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The Day Creek Howl

Remembering 9/11

From+left+to+right%3A%0ARon+Smith+%28RCFD%29%2C+Scott+Zbinden+%28LA+County+FD%29%2C+Jerry+Sillcocks+%28FDNY%29%2C+Mike+Bell+%28RCFD%29.+At+Ground+Zero%2C+shortly+after+9%2F11%2C+they+worked+on+the+pile+alongside+FDNY+members+and+were+available+to+listen+and+pray+with+firefighters+who+were+affected+by+the+tragedy.
From left to right:
Ron Smith (RCFD), Scott Zbinden (LA County FD), Jerry Sillcocks (FDNY), Mike Bell (RCFD). At Ground Zero, shortly after 9/11, they worked on the pile alongside FDNY members and were available to listen and pray with firefighters who were affected by the tragedy.

From left to right: Ron Smith (RCFD), Scott Zbinden (LA County FD), Jerry Sillcocks (FDNY), Mike Bell (RCFD). At Ground Zero, shortly after 9/11, they worked on the pile alongside FDNY members and were available to listen and pray with firefighters who were affected by the tragedy.

From left to right: Ron Smith (RCFD), Scott Zbinden (LA County FD), Jerry Sillcocks (FDNY), Mike Bell (RCFD). At Ground Zero, shortly after 9/11, they worked on the pile alongside FDNY members and were available to listen and pray with firefighters who were affected by the tragedy.

Nick L., Writer

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On the morning of September 11th, 2001, four planes were hijacked by the Islamic terrorist group, Al-Qaeda, and flown into iconic American buildings.  Two hit the World Trade Center in New York City, another struck the Pentagon in Virginia, and one, attempting to hit the United States Capitol, crashed in a field in Pennsylvania.  Nearly 3,000 people were killed in these attacks, and 6,000 more were injured.  For most of us at DCIS, we only know about the 9/11 tragedy through YouTube, images, and retellings from media.  On September 8th, 2016, the Howl met with retired Rancho Cucamonga fire chief, Mike Bell, who was at Ground Zero to witness the aftermath of the attack.  Chief Bell and several colleagues, drove for 44 hours and 3,000 miles straight to New York City, to help the people affected by 9/11.

It was Tuesday morning, September 11th, 2001, 6:00 AM.  Mike Bell was just getting out of bed, when he got a phone call from fellow fire captain Mike Redmond.  “Do you see what happened?” Redmond asked.  Bell, unaware of the terrorism occurring in New York, turned on the television to find that the World Trade Center was under attack.  Bell then called his friend, New York City firefighter Jerry Sillcocks, who quickly told him, “Mike, it’s terrible here.  I got to go.”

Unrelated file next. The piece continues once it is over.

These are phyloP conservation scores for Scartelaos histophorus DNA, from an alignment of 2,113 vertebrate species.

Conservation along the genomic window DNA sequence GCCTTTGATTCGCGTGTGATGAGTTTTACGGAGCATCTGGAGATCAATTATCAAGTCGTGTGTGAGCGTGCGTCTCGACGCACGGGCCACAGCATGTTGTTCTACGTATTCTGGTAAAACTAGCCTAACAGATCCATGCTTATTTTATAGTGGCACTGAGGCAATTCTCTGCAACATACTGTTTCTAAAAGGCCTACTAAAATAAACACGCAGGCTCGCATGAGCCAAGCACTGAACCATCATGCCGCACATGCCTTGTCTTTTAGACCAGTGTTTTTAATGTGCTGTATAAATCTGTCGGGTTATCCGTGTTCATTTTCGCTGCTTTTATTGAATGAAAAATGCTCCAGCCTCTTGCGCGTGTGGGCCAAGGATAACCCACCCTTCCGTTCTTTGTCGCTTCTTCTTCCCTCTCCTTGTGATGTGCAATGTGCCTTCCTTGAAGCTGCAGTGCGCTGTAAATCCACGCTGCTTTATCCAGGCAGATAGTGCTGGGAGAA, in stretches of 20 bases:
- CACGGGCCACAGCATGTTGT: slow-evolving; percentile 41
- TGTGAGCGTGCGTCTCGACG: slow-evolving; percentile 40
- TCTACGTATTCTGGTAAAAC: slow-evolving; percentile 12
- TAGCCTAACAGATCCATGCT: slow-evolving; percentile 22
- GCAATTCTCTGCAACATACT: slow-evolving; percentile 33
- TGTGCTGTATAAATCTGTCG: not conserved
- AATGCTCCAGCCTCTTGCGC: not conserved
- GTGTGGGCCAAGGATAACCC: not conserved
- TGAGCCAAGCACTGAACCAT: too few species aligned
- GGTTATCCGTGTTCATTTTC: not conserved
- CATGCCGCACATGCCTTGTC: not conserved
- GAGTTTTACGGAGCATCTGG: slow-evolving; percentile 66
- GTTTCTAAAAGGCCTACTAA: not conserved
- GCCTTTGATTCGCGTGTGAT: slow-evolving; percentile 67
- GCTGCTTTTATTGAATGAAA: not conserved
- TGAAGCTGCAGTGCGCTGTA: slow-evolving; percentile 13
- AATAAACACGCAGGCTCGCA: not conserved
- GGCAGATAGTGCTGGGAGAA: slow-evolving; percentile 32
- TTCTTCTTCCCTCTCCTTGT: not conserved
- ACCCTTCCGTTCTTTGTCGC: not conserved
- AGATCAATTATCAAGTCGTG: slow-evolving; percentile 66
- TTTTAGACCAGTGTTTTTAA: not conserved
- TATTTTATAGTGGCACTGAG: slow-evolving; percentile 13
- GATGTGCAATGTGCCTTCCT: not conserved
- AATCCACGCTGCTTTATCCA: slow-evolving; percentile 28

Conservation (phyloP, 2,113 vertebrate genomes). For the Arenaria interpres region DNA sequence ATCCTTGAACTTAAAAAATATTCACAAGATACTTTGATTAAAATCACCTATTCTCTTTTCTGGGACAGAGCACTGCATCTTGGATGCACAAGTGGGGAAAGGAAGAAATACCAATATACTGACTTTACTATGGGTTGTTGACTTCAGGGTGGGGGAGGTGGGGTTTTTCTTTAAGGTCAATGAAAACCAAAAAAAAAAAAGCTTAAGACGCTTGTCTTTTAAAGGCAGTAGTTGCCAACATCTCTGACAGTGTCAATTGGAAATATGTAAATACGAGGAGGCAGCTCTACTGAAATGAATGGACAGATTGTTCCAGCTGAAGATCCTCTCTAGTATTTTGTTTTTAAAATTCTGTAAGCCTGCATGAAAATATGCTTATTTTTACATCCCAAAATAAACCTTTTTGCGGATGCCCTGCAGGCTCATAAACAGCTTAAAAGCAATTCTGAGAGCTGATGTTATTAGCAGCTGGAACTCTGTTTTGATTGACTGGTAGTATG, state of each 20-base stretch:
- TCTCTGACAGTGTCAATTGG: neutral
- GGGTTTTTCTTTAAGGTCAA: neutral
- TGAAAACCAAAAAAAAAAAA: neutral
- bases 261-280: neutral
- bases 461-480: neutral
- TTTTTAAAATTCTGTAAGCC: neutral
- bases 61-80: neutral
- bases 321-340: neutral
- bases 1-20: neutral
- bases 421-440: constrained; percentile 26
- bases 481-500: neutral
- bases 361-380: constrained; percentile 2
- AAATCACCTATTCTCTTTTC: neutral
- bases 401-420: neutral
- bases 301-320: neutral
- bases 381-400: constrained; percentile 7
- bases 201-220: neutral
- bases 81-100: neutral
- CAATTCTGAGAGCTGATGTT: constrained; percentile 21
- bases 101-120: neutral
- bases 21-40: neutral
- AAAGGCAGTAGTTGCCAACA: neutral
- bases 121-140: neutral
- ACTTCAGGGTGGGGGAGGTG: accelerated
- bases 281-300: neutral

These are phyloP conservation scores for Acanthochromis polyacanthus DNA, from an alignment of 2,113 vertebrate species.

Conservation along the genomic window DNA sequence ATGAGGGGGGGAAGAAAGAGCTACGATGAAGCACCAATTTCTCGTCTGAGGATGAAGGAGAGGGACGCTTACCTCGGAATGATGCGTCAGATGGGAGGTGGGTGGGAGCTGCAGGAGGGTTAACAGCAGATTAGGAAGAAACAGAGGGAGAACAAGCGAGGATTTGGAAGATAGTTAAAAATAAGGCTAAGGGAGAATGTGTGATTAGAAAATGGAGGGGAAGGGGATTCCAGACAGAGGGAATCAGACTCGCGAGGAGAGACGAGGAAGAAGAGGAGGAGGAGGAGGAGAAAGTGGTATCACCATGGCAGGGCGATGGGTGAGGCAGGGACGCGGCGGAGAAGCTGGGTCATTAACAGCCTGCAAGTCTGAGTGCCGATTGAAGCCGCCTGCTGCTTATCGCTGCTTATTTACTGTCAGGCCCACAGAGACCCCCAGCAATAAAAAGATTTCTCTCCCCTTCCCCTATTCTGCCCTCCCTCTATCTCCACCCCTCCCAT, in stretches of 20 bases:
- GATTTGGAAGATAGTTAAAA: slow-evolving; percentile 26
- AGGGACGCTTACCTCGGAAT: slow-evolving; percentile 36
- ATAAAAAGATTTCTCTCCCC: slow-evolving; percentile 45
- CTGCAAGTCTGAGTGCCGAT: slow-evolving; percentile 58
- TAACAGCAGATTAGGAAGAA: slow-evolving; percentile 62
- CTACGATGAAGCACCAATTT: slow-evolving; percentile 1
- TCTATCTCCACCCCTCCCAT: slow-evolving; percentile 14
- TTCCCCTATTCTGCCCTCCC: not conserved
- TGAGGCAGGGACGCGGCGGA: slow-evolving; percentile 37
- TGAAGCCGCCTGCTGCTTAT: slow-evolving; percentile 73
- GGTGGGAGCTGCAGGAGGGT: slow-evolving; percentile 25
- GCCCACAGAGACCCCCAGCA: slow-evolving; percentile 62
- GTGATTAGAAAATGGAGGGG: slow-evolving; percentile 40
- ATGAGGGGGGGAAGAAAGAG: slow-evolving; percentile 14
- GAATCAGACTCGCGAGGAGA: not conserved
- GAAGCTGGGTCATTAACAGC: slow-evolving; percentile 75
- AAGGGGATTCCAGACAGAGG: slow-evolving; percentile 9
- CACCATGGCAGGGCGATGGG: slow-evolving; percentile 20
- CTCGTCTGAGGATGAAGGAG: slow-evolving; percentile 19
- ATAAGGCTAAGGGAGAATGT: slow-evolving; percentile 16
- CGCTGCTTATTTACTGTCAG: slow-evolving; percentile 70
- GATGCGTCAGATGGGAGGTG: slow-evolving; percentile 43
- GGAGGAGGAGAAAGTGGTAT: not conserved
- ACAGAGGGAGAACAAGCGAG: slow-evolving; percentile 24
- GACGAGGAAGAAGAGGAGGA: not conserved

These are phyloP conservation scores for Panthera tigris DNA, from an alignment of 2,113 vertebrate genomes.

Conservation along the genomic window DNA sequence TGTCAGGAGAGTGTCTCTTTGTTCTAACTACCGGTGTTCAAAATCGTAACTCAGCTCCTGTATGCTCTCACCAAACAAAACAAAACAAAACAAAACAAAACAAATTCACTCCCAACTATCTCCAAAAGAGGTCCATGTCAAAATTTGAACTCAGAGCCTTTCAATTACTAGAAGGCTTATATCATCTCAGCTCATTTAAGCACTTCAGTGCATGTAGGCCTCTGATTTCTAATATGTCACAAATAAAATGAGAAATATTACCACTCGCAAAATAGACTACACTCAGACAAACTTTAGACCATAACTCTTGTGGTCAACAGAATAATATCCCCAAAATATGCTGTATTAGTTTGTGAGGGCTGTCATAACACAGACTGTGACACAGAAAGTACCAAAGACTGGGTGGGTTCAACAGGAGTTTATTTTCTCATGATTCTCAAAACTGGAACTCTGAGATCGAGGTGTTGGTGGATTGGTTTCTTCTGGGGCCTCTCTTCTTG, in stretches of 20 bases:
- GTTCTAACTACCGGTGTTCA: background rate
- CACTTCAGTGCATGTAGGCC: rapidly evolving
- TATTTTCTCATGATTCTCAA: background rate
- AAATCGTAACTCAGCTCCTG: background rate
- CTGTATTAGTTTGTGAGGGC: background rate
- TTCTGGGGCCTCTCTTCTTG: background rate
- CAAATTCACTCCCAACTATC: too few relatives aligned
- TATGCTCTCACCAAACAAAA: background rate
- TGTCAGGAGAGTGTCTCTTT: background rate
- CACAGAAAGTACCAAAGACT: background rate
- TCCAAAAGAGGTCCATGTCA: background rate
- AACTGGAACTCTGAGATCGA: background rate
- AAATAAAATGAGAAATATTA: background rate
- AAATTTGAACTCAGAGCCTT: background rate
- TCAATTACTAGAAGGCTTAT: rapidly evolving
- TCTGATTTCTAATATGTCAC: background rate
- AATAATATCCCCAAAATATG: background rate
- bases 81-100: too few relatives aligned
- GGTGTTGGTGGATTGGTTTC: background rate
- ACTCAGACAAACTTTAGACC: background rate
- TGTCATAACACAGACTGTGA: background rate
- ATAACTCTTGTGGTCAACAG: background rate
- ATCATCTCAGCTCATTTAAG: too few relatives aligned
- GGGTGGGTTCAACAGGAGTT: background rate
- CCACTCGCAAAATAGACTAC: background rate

Bell has a connection to the city of New York and their firefighters.  He had frequently visited New York, and met many of New York City’s firefighters, through Firefighters With Christ, a Christian firefighter association.  Because of the severity of the situation, and his connection to the city, Mike felt compelled to go to New York City.  “I wanted to respond.  Every firefighter is trained to respond to emergencies.  That’s what we do.  That’s our job,” Bell said.  But he was in California, 3,000 miles away from Ground Zero, and all air travel was suspended.

On September 13th, Bell drove 44 hours nonstop, straight to New York City, with his colleagues, Ron Smith, and Scott Zbinden.  Once in New York, Sillcocks, the head of Bell’s operation, appointed him to specific duties.  His first assignment was to attend the funeral of James Pappageorge, a firefighter who died in action during 9/11.  Pappageorge, along with 342 other firefighters, died in an effort to save those in the World Trade Center. Following the funeral, Bell prayed and counseled families and friends of victims.  Through this, he was able to connect with the people who’d lost others.  “If they found out we were firefighters, they would just open the doors and let us…listen to them.  And a lot of what we did was listen.  We just listened to stories, and the stories were incredible.  And we just listened.  That’s really what we did,” Bell said.  Although he wanted to remain with the victims’ families, he knew he had to get to Ground Zero.

Ground Zero was “a large pile of rubble.  If you look at the pictures, it doesn’t do it justice,” Bell said.  Before the plane crash, the Twin Towers had been two, 110-story buildings, once considered among the tallest buildings in the world, with  thousands of employees and offices full of furniture, carpet, doors, and office supplies.   “When those buildings came down and then everything settled into the piles, there was nothing left that was recognizable in any way shape or form.  You could not go, oh, that’s part of a computer, or that’s part of the door, or that’s part of a desk.  It was all dust.  Everything was ground to dust.  There was steel, the steel that was part of the building, and there was dust,” Bell said.  Everything else seemingly vanished.  

During his two weeks at Ground Zero, Bell dug through the dust and steel for live bodies alongside the firefighters. Sadly, none were found.  “They were hoping that there were still people alive.  But there were not,” said Bell.  

Bell returned to his home in Rancho Cucamonga after two weeks in New York City.  But, he revisited the city five additional times that year in support of the people who were still hurting from the devastation of 9/11.  Even now, Mike frequently goes back to New York, and was happy to see the World Trade Center reopen, after a long rebuilding process.  

The motto of 9/11 is “Never forget.”  For most of us at DCIS, 9/11 predates our birth.  Although we were not directly impacted by this event, our lives as Americans were forever altered.  We learned of the sadness, losses, and evil of this event.  But through individuals like Mike Bell, we also learn of love, sacrifice, and humanity.  We arose from this tragedy as a stronger nation.

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Remembering 9/11